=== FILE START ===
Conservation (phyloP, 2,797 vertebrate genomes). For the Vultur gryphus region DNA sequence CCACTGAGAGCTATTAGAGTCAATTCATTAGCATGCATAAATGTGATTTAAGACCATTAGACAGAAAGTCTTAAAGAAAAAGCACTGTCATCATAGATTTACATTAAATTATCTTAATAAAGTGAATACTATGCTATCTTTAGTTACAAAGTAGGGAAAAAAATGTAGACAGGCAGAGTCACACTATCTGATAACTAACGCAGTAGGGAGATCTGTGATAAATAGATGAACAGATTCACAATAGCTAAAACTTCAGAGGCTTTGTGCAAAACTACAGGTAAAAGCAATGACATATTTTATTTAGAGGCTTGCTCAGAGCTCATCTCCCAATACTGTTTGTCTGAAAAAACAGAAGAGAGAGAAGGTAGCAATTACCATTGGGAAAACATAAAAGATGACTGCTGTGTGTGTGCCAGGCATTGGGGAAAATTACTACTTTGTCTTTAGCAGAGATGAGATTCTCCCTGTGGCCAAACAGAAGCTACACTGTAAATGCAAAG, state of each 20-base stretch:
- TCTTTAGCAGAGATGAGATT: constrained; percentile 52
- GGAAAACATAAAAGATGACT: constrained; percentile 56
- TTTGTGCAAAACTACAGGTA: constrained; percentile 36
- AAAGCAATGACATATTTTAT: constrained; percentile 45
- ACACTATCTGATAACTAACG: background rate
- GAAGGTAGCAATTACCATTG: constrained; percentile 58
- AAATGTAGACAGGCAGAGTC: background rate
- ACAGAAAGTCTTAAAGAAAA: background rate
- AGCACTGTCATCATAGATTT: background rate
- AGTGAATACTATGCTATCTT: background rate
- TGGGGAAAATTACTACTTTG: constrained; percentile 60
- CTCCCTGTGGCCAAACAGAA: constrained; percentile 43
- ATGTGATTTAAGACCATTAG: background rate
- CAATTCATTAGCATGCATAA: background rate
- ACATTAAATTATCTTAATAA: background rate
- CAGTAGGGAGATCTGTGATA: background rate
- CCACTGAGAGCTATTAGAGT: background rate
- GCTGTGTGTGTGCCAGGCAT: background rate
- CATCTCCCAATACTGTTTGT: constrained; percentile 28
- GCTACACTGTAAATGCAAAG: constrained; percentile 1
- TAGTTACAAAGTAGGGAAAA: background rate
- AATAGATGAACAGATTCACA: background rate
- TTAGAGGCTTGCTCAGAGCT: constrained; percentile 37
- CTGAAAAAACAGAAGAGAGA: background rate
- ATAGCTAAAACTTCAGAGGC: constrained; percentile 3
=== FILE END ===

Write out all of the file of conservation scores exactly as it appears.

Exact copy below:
Conservation (phyloP, 2,797 vertebrate genomes). For the Vultur gryphus region DNA sequence CCACTGAGAGCTATTAGAGTCAATTCATTAGCATGCATAAATGTGATTTAAGACCATTAGACAGAAAGTCTTAAAGAAAAAGCACTGTCATCATAGATTTACATTAAATTATCTTAATAAAGTGAATACTATGCTATCTTTAGTTACAAAGTAGGGAAAAAAATGTAGACAGGCAGAGTCACACTATCTGATAACTAACGCAGTAGGGAGATCTGTGATAAATAGATGAACAGATTCACAATAGCTAAAACTTCAGAGGCTTTGTGCAAAACTACAGGTAAAAGCAATGACATATTTTATTTAGAGGCTTGCTCAGAGCTCATCTCCCAATACTGTTTGTCTGAAAAAACAGAAGAGAGAGAAGGTAGCAATTACCATTGGGAAAACATAAAAGATGACTGCTGTGTGTGTGCCAGGCATTGGGGAAAATTACTACTTTGTCTTTAGCAGAGATGAGATTCTCCCTGTGGCCAAACAGAAGCTACACTGTAAATGCAAAG, state of each 20-base stretch:
- TCTTTAGCAGAGATGAGATT: constrained; percentile 52
- GGAAAACATAAAAGATGACT: constrained; percentile 56
- TTTGTGCAAAACTACAGGTA: constrained; percentile 36
- AAAGCAATGACATATTTTAT: constrained; percentile 45
- ACACTATCTGATAACTAACG: background rate
- GAAGGTAGCAATTACCATTG: constrained; percentile 58
- AAATGTAGACAGGCAGAGTC: background rate
- ACAGAAAGTCTTAAAGAAAA: background rate
- AGCACTGTCATCATAGATTT: background rate
- AGTGAATACTATGCTATCTT: background rate
- TGGGGAAAATTACTACTTTG: constrained; percentile 60
- CTCCCTGTGGCCAAACAGAA: constrained; percentile 43
- ATGTGATTTAAGACCATTAG: background rate
- CAATTCATTAGCATGCATAA: background rate
- ACATTAAATTATCTTAATAA: background rate
- CAGTAGGGAGATCTGTGATA: background rate
- CCACTGAGAGCTATTAGAGT: background rate
- GCTGTGTGTGTGCCAGGCAT: background rate
- CATCTCCCAATACTGTTTGT: constrained; percentile 28
- GCTACACTGTAAATGCAAAG: constrained; percentile 1
- TAGTTACAAAGTAGGGAAAA: background rate
- AATAGATGAACAGATTCACA: background rate
- TTAGAGGCTTGCTCAGAGCT: constrained; percentile 37
- CTGAAAAAACAGAAGAGAGA: background rate
- ATAGCTAAAACTTCAGAGGC: constrained; percentile 3